Sitting around my parents’ dining room table on Thanksgiving of 2018, my first Thanksgiving married to my husband, I shared what I was thankful for with my family: “Well, I would be more thankful for my husband if he would get me a puppy.” Long before that day and long before we were married, I dreamed out loud about what it would be like for us to have our own dog. My husband and I both grew up with multiple dogs, but what I couldn’t understand at the time, something my husband always used to push my idea away, was that as much joy as dog can bring into your life, the end of a dog’s life is heartbreaking. He knew that as the man in our house, he would be responsible for putting any future pets down if/when that day would come, and unfortunately, he had already experienced that with one of his beloved childhood dogs. I truly love my husband’s tender heart.
My reasons for wanting a dog were simple and hard to argue (in my opinion): the dog would help relieve my stress and I’d have to walk it, so it would encourage me to exercise too. Obviously it would be cute and cuddly, so in my eyes, there were no downsides to adopting.
Thanksgiving was a day I was particularly pushy about my desire to adopt a puppy because a local pet rescue was running a Black Friday sale, and the later in the evening you went, the cheaper the adoption fee was. In fact, from midnight to two in the morning, the adoption fee was being waved entirely. How could someone say no to a free puppy?!
We left my parents, and I continued to pout as we settled down for the evening. Finally, around 11:00 PM, my husband grew tired of my whining and gave into it or decided to stop suppressing his own desire, I’ll never know which for sure, and he nonchalantly told me to get ready and grab a few blankets for the car. We were going to get our puppy!
The whole way there, I tried to convince him that we wouldn’t adopt just any dog and there was a chance we would come home empty handed, but he is much more rational than I am; he knew there was no way we were coming home without a dog. When we arrived at the rescue, the place was PACKED, which is so neat because that meant that so many dogs and cats would be adopted that night and more places in the shelter would open up.
We waited for at least an hour, maybe more, watching other happy families fall in love with new furry friends. The puppies were all adopted earlier in the evening, but we told the volunteers that we were looking for a younger medium sized dog who is good with other dogs. We lived in a loft at the time, and our parents already had dogs, so we needed a dog who would fit in with our lifestyle.
The first dog they brought into our room was a black Pit Bull mix, and while she was really sweet, we were told she wasn’t always friendly with other dogs. The next dog they brought in…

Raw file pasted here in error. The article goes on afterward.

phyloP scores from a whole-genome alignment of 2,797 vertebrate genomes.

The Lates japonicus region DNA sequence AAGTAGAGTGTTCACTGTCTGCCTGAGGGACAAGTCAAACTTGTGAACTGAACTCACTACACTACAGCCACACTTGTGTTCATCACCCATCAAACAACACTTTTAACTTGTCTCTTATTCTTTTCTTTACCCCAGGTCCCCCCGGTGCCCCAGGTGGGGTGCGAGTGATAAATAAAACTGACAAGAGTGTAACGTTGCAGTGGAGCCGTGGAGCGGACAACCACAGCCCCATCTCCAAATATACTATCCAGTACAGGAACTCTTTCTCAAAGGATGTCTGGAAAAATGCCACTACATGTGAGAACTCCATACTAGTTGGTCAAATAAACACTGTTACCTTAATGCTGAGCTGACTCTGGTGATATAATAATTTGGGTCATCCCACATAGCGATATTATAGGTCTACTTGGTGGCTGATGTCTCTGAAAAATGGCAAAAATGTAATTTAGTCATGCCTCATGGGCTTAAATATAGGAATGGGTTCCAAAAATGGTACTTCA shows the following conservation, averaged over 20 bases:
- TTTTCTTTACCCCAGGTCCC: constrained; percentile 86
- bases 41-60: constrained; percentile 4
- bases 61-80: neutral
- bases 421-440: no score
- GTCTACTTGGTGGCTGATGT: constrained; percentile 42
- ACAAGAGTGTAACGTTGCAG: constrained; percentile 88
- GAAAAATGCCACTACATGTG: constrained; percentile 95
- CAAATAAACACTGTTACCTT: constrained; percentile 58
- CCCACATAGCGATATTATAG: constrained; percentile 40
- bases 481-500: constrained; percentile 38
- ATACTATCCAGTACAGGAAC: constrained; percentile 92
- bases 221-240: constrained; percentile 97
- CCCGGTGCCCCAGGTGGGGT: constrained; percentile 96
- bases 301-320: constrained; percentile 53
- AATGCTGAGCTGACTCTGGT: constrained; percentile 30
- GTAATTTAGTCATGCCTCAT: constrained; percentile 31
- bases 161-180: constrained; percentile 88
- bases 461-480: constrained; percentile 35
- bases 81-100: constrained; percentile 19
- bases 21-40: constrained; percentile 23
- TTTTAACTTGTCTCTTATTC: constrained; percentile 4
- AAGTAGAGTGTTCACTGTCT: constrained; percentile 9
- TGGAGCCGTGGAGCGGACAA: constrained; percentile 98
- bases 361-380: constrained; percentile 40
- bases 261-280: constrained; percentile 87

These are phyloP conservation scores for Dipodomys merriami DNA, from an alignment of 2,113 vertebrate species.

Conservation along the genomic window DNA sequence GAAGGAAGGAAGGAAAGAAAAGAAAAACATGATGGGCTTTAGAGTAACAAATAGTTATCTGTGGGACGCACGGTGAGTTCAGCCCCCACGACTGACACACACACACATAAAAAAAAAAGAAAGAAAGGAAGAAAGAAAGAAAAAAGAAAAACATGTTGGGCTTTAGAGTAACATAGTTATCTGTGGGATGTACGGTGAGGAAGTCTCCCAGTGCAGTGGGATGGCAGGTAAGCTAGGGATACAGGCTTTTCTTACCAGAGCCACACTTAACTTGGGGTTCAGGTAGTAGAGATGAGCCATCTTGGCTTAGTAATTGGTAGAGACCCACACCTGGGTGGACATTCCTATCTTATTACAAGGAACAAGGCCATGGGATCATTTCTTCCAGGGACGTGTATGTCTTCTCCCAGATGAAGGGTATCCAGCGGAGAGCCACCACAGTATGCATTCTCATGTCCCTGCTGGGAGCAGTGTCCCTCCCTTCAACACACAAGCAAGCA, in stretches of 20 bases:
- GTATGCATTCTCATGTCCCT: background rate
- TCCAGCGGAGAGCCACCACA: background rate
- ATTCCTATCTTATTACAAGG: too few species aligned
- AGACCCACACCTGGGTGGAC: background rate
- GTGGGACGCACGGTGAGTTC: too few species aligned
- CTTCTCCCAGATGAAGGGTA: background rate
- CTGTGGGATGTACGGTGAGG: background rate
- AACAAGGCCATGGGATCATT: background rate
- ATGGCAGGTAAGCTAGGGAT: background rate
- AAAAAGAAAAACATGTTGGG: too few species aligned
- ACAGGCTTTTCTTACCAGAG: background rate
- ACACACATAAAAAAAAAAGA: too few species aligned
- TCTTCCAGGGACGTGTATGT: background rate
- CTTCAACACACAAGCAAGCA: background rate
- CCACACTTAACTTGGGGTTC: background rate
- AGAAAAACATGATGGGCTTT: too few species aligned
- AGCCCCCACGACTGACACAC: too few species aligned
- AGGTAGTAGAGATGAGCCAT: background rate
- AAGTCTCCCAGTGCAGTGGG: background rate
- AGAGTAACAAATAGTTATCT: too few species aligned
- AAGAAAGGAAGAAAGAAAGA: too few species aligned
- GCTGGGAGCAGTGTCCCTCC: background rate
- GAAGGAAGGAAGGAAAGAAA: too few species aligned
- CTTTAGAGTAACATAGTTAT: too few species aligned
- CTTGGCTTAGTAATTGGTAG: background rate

She was ours the moment she walked into the room and jumped on my husband’s lap.
This sweet baby was a year and a half old and barely 40 pounds at the time, and she was and still is a lap dog. The rescue had named her Chandelle, and we learned she had been in and out of the shelter all her life. We are actually her fourth (and forever) home; the previous owners threw her out of a moving vehicle recently, and a Good Samaritan saw and picked her up (and called her Coco). She wasn’t hurt at all, and to this day, car rides are one of her favorite things. If that’s not God, I don’t know what is.
We didn’t love the name Chandelle for a dog, and it didn’t take us long to figure out she was Sadie, our Sadie girl. She instantly passed out in the car, and when we got her home, I gave her a bath, something she loves as well. As we snuggled into bed with her at our feet, I’m ashamed to admit that after all of the begging I did to get her there with us, I was freaking out thinking we had made a mistake!!! I hardly slept fearing the worst: mostly just that we weren’t ready for such a big commitment. And my husband? He was in love.
My fear was gone in the morning, and I’ve been loving my Sadie Brown hard ever since that day. She’s a special needs dog: she doesn’t see well out of her right eye and she has a dangerously fast heartbeat that inhibits vets from being able to put her under anesthesia when she rips her Dew Claw once or twice a year (we have pet insurance on her for this reason… she’s an expensive girl!). Though we were told she was “aggressive”, her only tendencies are towards me occasionally because I’ve thought I could cut her nails in the past, and in my opinion, that’s fair enough.
She loves other dogs, and when we lived in the loft, we took her to the dog park often. We would talk about getting a second dog, but we knew that just like Sadie, that dog had to find us. Little did we know…